18. 18. JohnsHopkinsCenterforHealthSecurity THERE IS LITTLE CONSENSUS ABOUT THE THREAT 18
  19. 19. JohnsHopkinsCenterforHealthSecurity 19
  20. 20. JohnsHopkinsCenterforHealthSecurity THERE IS STRONG INTEREST IN MANAGING DUAL USE RESEARCH ¢ Yet: Misuse by whom and to what degree? ¢ Dual use research of concern can be identified, but can the risks and benefits be truly quantified? — More likely they will be experiment-dependent, context- dependent, and time-dependent — Not all nations will balance the risks and benefits the same way — Consensus will remain difficult, particularly as experts view the threat differently ¢ Can any more be done than raising awareness? 20
  21. 21. ON SAFETY 21
  22. 22. JohnsHopkinsCenterforHealthSecurity BIOSAFETY CONCERNS OF SYNTHETIC BIOLOGY ¢ Not associated with any accidents to date ¢ Categories for concern: — “outside the laboratory” applications — Experience of practitioners — General concern that biosciences could lead to bioerrors 22
  23. 23. JohnsHopkinsCenterforHealthSecurity NEED FOR MORE DATA Need for more data to inform biosafety policy; very little research into biosafety research practices and equipment is being funded or performed. ¢ Procedural studies (such as the proper protocols to inactivate anthrax spores, studies to determine which equipment works best for a given protocol, and which personal protective equipment (PPE) works best to protect ¢ Behavioral studies and human reliability studies to be done to best instill a safety culture in the laboratory, to develop the best training material ¢ Laboratory inspections that are geared towards improving safety over time, and to promote safe practices in routinized biological laboratory environments. ¢ Comparative studies are needed for practices, engineering, laboratory set-ups, and equipment. 23
  24. 24. JohnsHopkinsCenterforHealthSecurity INTERNATIONAL: WHAT IS THE SOVEREIGN OBLIGATION FOR SAFETY? ¢ No news ≠ good news ¢ Worldwide, there is a wide divergence of the quality and quantity of biosafety regulations. Pathogens which could result in a consequential laboratory accident are not adequately addressed by publicly available regulations. ¢ There is a gap related to the biosafety and governance of pathogens that have increased potential to initiate an outbreak outside a laboratory with the potential to spread nationally or internationally, or lead to a pandemic. ¢ There is a need for international norms for biosafety, and political prioritization. 24
  25. 25. ON US COMPETITIVENESS AND LEADERSHIP 25
  26. 26. JohnsHopkinsCenterforHealthSecurity NATIONAL CONSIDERATIONS ¢ Synthetic biology born in the US, but other nations are investing heavily. — China, India, UK have synthetic biology roadmaps — BGI — Few barriers to entrance ¢ NIH: “erosion of the competitive position of the US life sciences industry over the past decade.” — China will overtake US in R&D spending by 2020 — Giving into nonsense: Anti-GMO marketing campaigns are cynical, erode public support, and are also counter-factual 26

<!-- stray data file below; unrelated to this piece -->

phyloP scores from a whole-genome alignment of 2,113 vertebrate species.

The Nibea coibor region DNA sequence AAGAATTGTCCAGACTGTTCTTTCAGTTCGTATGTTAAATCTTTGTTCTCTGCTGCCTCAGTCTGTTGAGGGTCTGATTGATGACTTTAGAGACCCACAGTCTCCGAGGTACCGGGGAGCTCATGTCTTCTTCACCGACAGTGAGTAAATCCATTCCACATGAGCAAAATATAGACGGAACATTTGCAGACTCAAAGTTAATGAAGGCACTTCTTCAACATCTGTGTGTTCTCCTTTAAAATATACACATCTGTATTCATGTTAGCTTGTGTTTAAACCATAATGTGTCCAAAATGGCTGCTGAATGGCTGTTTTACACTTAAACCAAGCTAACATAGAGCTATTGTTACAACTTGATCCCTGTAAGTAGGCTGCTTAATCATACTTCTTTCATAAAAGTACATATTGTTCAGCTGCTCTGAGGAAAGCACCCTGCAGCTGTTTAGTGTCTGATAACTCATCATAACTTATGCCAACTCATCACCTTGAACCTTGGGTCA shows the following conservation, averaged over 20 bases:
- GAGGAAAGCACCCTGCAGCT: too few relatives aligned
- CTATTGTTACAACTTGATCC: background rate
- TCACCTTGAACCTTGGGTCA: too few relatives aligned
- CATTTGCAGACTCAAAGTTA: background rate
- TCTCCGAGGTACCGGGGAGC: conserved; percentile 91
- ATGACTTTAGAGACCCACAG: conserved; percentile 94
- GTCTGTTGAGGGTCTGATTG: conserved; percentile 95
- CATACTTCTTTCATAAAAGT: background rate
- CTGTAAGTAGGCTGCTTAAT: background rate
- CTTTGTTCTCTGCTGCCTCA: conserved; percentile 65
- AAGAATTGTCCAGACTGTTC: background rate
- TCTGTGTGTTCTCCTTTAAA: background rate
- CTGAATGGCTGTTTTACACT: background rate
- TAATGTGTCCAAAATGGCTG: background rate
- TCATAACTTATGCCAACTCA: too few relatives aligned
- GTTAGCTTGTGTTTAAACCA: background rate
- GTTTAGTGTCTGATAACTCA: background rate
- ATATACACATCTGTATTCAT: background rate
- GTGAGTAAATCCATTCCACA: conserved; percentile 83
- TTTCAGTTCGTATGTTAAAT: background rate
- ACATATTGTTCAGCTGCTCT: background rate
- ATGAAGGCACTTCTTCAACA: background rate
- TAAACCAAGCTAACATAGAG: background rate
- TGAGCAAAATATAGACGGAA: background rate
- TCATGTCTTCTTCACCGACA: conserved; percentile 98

27. 27. JohnsHopkinsCenterforHealthSecurity DEPARTMENT OF DEFENSE ¢ “There are few highly-experienced program managers in the Department, few leading scientists, and even fewer individuals in uniform with deep knowledge of the [synthetic biology] field. The lack of uniformed expertise is particularly troubling.” 27
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  29. 29. JohnsHopkinsCenterforHealthSecurity WHY DOES IT MATTER? ¢ For the economy ¢ For our nation’s security: — NSS 2015:“A strong economy, combined with a prominent US presence in the global financial system, creates opportunities to advance our security.” — DoD applications ¢ Lost opportunities in early governance and direction of synthetic biology applications; scientists at the leading edge are setting norms and expectations — Germline edits– “designer babies” — Gene drives– to eradicate mosquitoes — De-extinction — What will be next? 29
  30. 30. JohnsHopkinsCenterforHealthSecurity WHAT CAN BE DONE? . The US should pursue maintain competitiveness in S&T, including in synthetic biology. — Fund basic research with minimal fluctuations from year to year; — Fund STEM educational initiatives; — Institute financial incentives to discourage synthetic biology companies and other biotechnology companies from locating offshore; — Develop the workforce through training programs; — Ensure that women are targeted for advancement in STEM fields; and — Encourage foreign students who receive their PhDs in the US in technical areas to stay in the US, by receiving green cards enabling them to work here. — Specific to US leadership in synthetic biology, the US should give more support to university iGEM teams (including their mentors), to help them succeed. 30
  31. 31. JohnsHopkinsCenterforHealthSecurity 2. The US should continue to support a regulatory philosophy that focuses on the end product, which has proven beneficial to innovation, and not a “precautionary” European model. The regulatory system for biotechnology in the US should continue to be based on sound science, and should not be politically driven. 3. The US should ensure that products made in synthetic biology are appropriately regulated and overseen. Emerging biosciences are likely to increase the gaps in regulation, and these gaps can sow distrust (e.g. glowing plants). 4. Support science, and scientists. 31
  32. 32. JohnsHopkinsCenterforHealthSecurity THANK YOU!! ggronvall@jhu.edu 32